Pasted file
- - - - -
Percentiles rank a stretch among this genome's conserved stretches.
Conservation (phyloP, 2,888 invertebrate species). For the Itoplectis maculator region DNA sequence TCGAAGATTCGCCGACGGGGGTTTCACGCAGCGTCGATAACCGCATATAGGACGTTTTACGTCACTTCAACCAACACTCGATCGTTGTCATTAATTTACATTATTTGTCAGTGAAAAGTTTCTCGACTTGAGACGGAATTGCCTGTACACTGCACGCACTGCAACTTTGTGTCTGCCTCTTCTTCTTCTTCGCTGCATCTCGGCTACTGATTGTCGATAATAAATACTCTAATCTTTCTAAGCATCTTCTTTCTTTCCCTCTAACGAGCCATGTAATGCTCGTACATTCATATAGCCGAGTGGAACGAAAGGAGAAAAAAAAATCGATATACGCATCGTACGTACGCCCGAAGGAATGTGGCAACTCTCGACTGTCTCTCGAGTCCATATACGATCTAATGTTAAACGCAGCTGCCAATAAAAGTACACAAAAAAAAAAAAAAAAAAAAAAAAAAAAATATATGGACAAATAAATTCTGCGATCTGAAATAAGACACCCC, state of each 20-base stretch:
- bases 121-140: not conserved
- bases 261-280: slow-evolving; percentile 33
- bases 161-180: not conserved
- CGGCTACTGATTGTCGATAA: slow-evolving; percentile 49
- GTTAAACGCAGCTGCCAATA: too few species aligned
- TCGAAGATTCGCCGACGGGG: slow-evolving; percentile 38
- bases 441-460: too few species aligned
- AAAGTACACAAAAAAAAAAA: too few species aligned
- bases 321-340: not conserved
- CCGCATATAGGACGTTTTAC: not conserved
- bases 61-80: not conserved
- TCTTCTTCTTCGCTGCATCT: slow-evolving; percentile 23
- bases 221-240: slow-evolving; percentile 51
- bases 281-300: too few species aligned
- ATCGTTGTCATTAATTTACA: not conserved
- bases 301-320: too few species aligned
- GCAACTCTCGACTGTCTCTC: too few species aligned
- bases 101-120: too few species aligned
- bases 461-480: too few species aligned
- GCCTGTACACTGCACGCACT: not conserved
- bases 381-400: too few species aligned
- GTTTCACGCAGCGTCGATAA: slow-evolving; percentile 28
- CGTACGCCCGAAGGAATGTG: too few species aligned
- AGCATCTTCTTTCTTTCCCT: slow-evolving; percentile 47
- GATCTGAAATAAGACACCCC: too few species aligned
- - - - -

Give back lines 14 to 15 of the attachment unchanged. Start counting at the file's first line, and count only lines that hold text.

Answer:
- TCTTCTTCTTCGCTGCATCT: slow-evolving; percentile 23
- bases 221-240: slow-evolving; percentile 51